Appealing to students to be anchored to tradition but to think of new things and move with the times, Delhi University Vice-Chancellor Prof. Dinesh Singh on Wednesday promised to set an example by redesigning the heavy velvet, purple-and-gold academic gowns that are traditionally worn during the time of convocations, explaining that these were vestiges from our colonial past that made no sense in the modern world. He was speaking at the Convocation of the University College of Medical Sciences here.
“These gowns are simply a relic from our colonial past which we need to shed. I intend to redesign these gowns in time for next year’s convocation in Delhi University. If the Human Resource Development Minister M. M. Pallam Raju wants, he can ask other universities to also replace theirs,” said Prof. Singh in chaste Hindi.
Admitting that Dr. Pallam Raju, who was also the chief guest, was the person who had given him the idea, Prof. Singh said: “He had asked me why we were wearing these thick gowns in the heat and that got me thinking as to why we were still clinging onto the past.”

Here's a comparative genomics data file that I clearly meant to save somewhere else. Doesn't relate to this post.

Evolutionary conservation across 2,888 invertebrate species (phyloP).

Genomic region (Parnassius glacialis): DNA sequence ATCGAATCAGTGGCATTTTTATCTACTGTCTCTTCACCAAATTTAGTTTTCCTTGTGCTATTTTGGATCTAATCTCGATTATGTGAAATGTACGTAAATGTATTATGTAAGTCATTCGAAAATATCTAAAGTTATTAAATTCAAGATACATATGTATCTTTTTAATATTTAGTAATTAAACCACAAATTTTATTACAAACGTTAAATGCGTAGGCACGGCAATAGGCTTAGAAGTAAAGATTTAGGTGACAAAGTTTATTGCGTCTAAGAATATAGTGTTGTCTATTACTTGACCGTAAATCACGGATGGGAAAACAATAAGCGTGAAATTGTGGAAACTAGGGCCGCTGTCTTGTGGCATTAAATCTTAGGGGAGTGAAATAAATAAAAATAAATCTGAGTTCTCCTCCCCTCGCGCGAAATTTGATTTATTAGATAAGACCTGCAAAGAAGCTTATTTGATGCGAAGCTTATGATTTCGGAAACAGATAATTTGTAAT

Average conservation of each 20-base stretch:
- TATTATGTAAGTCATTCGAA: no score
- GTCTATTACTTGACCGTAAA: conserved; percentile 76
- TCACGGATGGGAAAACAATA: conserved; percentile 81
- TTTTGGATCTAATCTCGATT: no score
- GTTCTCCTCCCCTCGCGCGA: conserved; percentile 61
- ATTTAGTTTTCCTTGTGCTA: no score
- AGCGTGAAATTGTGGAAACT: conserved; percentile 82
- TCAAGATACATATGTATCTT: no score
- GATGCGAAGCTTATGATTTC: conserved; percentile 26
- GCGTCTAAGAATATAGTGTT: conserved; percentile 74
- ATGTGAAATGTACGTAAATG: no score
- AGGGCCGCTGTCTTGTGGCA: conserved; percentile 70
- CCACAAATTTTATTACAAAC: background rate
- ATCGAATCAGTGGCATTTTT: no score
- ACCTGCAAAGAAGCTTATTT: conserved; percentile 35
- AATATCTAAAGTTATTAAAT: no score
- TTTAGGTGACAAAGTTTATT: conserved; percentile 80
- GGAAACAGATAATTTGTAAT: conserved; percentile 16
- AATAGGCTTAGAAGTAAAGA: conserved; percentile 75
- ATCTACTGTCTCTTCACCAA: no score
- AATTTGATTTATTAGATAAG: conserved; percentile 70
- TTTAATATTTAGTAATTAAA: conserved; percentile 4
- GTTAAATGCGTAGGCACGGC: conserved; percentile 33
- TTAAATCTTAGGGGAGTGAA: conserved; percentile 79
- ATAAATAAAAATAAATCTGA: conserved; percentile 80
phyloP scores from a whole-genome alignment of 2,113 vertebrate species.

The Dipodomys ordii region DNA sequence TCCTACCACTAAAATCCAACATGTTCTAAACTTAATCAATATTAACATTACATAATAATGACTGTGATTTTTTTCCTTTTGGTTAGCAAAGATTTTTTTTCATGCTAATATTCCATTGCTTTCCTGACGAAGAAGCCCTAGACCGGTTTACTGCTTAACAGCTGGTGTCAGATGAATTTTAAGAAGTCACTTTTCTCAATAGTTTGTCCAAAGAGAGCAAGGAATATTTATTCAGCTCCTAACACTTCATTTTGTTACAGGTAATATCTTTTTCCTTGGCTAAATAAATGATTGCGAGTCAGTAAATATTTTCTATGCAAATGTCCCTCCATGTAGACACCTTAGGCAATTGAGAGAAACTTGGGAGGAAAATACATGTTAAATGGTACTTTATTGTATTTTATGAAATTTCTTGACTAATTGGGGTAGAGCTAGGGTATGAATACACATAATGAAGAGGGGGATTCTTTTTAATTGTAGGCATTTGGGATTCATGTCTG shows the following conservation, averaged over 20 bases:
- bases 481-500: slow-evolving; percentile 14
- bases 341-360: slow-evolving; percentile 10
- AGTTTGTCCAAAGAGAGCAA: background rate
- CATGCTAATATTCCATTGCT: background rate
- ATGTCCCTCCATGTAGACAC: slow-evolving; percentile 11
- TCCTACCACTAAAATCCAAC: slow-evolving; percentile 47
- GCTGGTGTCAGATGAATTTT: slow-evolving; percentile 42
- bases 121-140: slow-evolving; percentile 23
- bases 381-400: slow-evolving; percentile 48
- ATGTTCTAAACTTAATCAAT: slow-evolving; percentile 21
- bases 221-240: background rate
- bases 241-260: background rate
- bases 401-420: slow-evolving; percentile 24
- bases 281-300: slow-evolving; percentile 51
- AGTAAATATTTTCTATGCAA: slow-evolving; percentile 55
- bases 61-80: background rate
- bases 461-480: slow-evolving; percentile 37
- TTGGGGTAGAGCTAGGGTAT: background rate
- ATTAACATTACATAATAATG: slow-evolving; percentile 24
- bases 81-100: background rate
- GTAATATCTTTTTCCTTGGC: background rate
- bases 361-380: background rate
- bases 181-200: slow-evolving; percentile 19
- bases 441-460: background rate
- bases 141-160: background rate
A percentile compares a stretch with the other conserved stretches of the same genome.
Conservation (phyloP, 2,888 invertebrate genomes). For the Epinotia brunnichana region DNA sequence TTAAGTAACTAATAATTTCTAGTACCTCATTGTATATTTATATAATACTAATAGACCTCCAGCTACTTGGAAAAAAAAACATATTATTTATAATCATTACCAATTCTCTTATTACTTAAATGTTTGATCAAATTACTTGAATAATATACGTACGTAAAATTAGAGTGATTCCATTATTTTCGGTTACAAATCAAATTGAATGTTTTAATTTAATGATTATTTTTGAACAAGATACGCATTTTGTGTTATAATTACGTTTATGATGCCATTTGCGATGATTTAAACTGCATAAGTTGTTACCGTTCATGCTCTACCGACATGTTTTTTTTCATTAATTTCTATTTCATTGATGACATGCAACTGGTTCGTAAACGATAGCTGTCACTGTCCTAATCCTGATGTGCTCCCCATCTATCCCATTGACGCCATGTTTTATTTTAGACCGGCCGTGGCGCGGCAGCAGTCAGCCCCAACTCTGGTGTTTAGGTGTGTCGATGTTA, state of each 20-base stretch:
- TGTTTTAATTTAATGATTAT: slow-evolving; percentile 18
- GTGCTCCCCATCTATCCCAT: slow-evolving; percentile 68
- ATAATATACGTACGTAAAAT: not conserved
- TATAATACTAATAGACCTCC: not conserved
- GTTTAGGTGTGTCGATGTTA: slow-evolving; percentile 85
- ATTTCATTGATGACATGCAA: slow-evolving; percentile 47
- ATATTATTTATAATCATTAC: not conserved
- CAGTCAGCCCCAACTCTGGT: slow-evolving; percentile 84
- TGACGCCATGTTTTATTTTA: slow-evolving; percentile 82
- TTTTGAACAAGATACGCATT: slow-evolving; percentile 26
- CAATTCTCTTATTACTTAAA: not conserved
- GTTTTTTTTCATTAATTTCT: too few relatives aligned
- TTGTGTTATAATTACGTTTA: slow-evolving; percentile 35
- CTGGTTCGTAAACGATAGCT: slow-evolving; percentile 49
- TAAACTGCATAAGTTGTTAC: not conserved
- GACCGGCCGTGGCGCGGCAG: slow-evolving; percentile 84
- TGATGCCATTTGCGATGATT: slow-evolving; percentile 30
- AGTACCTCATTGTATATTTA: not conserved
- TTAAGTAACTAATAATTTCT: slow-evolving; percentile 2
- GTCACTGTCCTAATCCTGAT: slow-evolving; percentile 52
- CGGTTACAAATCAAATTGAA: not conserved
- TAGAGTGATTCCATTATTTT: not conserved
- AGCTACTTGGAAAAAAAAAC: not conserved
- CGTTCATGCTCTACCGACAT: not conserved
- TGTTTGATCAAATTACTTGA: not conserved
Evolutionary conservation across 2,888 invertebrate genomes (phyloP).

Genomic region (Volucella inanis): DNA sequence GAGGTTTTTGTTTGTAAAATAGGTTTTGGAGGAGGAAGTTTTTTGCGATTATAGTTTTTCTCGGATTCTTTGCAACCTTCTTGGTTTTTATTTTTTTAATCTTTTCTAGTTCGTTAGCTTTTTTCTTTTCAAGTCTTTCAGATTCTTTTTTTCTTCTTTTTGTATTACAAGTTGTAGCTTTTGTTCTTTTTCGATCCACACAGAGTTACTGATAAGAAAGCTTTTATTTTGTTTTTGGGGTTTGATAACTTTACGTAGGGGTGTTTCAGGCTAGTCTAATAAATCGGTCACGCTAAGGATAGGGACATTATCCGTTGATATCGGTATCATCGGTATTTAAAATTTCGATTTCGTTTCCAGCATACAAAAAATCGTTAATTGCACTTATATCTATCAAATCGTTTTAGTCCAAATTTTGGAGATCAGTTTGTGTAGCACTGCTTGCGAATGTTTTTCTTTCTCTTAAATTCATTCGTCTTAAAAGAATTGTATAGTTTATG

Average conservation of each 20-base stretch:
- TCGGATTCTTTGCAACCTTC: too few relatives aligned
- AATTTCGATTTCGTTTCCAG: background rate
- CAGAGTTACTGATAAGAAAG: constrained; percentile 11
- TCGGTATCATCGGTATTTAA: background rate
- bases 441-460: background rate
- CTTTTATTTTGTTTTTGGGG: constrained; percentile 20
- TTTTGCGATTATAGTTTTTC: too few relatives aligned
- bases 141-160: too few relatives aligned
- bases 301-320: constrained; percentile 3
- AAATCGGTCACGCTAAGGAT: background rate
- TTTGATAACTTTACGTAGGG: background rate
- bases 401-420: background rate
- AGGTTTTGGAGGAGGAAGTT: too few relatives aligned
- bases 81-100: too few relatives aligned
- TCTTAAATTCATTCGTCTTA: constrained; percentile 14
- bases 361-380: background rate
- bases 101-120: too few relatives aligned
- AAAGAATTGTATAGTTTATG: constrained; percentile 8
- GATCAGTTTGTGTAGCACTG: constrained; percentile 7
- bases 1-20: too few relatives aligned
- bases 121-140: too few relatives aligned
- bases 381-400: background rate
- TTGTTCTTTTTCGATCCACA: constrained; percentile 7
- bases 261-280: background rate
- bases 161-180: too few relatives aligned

Many doctors received their MD and MBBS degrees while taking the Hippocratic Oath and Prof. Singh’s speech centred on remaining true to its spirit, with service to humanity as the ultimate goal of a doctor. Citing an example from Mahatma Gandhi’s life when he had nursed 30 people suffering from typhoid during his South African days, Prof. Singh said: “He attended to them without asking if he had an appointment or how they would pay them. This is the way for a doctor to be.”
Dr. Pallam Raju urged the students to be kind to their patients above all and emphasised the fact that a doctor is more than just a healer. “Empathise with your patient. Listen to him when he comes to you, it is equally, if not more, important than the actual treatment. The patient must feel confident in your care,” he said.